“If consumers decide against joining adidas and its FIFA World Cup communications, adidas is happy to let them leave the team as it focuses on quality over quantity in its social media audience,” the company said.
It could be seen as a brave move but what is obvious is that they are going for brand advocates, those who love the brand, rather than passing audiences who require a lot of investment for potentially little return. ‘Rewarding’ fans with great content that they will hope is shared by them and creating an air of exclusivity could work. Though the numbers of fans/conversations may be reduced, if the bottom-line £ increases then it will be seen as a success.
THE STORIES BEYOND THE GAMES
Once again there is a lot of overlap in this one a couple that have already been talked about. But it is worth mentioning on its own merits. Match footage has a short shelf life and if you rely on it as your main campaign content you’re going to be competing with thousands of others for the same space.
What will set brands (and broadcasters) apart is how they tell the story of the event, those playing and how the brand fits into that story. The likes of Budweiser and Hyundai have already started that with their relationships mentioned earlier but others still have time to get this right. Brazil is famous for its passion for football and there are many stories to be told around what makes this such a special event. If the brand can seamlessly fit into this (or just provide the platform) then they can make a big impact.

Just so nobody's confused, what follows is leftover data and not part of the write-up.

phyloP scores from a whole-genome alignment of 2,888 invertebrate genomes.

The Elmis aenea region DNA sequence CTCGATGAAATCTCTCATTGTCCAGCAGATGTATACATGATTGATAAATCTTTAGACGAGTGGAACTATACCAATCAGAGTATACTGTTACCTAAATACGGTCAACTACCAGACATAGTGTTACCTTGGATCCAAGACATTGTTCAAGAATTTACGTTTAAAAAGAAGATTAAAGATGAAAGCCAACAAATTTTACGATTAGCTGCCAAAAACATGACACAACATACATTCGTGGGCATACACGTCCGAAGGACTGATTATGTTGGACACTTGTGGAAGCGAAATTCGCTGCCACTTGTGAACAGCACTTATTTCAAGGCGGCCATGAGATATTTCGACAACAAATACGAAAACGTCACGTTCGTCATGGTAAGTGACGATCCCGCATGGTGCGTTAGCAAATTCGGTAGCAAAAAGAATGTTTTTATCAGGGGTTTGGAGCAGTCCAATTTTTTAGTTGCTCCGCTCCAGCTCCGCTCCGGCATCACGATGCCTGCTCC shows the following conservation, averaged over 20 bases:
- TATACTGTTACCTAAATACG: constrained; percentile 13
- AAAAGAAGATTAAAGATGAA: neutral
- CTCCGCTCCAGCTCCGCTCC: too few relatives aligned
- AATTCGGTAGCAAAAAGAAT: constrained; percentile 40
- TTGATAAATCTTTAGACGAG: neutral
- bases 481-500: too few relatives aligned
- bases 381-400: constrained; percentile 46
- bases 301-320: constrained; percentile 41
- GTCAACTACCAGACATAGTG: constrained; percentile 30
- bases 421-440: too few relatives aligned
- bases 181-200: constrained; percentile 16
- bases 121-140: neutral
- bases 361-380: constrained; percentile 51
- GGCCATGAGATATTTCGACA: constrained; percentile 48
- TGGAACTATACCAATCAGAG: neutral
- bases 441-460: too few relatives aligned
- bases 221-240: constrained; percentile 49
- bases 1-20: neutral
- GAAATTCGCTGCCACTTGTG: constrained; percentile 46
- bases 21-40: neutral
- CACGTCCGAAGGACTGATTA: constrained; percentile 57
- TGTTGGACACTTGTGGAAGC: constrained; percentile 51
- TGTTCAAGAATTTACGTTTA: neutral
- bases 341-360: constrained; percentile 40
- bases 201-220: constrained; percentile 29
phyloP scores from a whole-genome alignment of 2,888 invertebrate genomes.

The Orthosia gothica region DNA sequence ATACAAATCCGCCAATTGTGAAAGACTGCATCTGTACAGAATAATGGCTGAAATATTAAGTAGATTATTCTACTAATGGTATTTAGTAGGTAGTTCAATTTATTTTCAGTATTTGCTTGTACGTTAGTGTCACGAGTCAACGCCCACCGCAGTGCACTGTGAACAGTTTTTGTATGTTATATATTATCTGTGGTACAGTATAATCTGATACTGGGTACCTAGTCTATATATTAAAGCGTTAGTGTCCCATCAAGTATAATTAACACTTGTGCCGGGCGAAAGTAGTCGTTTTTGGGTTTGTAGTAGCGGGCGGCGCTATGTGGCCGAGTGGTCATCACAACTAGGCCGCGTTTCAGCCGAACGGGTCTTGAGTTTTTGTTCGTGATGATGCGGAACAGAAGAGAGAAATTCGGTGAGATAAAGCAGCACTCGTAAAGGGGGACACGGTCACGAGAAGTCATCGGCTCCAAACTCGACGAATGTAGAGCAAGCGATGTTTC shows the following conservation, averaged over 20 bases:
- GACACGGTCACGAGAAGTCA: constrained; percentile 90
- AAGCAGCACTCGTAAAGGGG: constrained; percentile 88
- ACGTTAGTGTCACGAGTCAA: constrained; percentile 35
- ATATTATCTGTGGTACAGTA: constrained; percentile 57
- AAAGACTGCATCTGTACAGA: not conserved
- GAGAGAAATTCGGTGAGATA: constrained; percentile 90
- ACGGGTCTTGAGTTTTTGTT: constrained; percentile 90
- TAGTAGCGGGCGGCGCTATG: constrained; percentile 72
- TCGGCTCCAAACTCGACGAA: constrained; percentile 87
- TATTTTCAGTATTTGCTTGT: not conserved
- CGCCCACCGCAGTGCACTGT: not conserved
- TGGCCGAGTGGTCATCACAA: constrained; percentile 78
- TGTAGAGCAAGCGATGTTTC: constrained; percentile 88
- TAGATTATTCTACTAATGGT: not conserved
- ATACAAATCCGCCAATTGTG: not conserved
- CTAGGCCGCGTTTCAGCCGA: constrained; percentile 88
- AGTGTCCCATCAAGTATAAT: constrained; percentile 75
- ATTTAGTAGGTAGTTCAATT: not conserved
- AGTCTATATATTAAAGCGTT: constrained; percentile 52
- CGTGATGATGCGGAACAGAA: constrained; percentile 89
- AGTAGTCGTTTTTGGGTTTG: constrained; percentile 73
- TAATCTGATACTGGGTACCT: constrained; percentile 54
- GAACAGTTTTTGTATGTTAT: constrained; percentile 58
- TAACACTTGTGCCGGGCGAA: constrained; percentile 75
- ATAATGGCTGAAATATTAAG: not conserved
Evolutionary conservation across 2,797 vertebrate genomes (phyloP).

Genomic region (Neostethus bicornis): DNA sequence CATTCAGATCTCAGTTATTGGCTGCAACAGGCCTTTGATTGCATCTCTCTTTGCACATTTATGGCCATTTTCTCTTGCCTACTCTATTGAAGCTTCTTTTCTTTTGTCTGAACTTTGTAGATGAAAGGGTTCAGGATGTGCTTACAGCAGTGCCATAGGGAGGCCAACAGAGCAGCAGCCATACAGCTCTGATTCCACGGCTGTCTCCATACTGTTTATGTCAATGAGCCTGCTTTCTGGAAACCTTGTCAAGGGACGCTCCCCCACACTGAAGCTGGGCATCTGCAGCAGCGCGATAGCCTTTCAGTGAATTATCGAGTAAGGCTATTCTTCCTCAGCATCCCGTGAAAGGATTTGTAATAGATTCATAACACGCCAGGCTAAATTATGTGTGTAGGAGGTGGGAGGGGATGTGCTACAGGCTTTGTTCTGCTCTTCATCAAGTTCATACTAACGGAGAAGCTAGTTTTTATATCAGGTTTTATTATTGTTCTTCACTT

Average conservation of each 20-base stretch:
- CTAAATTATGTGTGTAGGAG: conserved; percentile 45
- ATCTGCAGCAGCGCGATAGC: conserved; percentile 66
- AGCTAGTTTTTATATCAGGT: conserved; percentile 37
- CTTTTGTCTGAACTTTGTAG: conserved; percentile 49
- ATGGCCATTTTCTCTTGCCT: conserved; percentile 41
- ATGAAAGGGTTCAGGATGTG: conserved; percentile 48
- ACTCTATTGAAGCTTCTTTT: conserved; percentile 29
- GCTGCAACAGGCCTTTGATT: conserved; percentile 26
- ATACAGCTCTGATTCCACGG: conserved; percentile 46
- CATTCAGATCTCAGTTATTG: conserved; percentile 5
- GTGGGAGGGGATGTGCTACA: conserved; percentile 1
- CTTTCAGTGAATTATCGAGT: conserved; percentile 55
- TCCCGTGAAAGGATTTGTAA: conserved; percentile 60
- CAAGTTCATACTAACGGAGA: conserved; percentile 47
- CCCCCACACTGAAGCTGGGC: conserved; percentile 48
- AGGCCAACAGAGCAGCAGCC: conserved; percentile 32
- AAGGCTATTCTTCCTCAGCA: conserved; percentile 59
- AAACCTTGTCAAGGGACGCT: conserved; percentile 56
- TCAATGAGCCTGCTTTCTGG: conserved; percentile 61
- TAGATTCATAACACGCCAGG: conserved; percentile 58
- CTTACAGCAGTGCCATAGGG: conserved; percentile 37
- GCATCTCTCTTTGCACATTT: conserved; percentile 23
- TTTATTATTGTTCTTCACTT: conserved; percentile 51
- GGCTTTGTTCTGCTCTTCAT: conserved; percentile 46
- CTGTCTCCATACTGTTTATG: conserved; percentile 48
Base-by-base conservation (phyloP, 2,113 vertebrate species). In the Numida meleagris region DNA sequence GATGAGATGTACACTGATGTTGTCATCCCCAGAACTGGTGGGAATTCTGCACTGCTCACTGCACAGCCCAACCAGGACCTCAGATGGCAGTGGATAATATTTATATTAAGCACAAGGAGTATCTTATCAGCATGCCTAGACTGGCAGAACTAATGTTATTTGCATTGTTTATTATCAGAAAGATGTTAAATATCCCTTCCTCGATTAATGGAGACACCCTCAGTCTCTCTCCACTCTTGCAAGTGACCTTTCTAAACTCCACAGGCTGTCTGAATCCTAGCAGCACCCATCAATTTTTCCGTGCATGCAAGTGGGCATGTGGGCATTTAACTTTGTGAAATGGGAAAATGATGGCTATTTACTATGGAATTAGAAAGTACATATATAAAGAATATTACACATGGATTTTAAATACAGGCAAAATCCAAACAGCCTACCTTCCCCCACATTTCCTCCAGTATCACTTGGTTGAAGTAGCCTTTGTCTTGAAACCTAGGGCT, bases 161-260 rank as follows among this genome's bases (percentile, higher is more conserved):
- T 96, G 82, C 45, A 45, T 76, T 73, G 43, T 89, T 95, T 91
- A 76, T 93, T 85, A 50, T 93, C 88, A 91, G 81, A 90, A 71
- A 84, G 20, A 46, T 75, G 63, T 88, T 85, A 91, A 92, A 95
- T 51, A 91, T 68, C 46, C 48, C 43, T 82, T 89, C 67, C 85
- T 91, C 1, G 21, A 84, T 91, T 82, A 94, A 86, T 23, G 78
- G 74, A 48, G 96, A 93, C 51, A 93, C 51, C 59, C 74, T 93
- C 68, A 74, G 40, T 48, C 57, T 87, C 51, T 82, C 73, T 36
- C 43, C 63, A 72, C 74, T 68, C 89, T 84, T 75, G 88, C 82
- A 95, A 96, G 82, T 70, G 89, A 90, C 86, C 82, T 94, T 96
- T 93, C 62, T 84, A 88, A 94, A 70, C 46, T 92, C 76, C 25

Have we covered everything in here? By no means. Other sites such as The Drum and Econsultancy have their say in recent days as to how brands could best seize upon this once-every-four-years opportunity. We haven’t even touched upon social hubs (Sony and FIFA have both launched their own) and second screening, which every brand and broadcaster will be looking to best serve.
Which brands do you think have nailed this World Cup the best so far on digital?
Vauxhall, the official sponsor of home nations football, have announced a new partnership with YouTube star STR Skill School.
Steve Roberts, creator of one of the biggest football channels in the world, who’s recent work includes the “Insane Football Skills” video, will be producing a multitude of edits as part of Vauxhall’s digital strategy for 2014.
Over the past four years, STR Skill School has been teaching football enthusiasts how to shoot, pass, dribble and turn like their football heroes through a series of step-by-step video guides.
Steve’s first involvement will be to join Vauxhall in their fourth-annual Big Pitch competition, fielding a team of YouTube subscribers to run out on the hallowed Wembley turf.
The Big Pitch competition offers fans to fulfill their childhood dream in stepping out to play a game on the sacred pitch of their national stadium.
Fans can enter the competition to win a place on the hallowed turf at Wembley through Vauxhall’s dedicated football website (www.vauxhallfootball.co.uk) or alternatively they can follow @VauxhallEngland on Twitter for another chance to win.
Last year the likes of Gary Neville, Stuart Pearce, Kevin Ratcliffe, Mark McGhee, Gerry Taggart and World Cup Referee Howard Webb all took part in the third successful year of Big Pitch.
Chris Hornbuckle, Vauxhall’s Head of Sponsorship said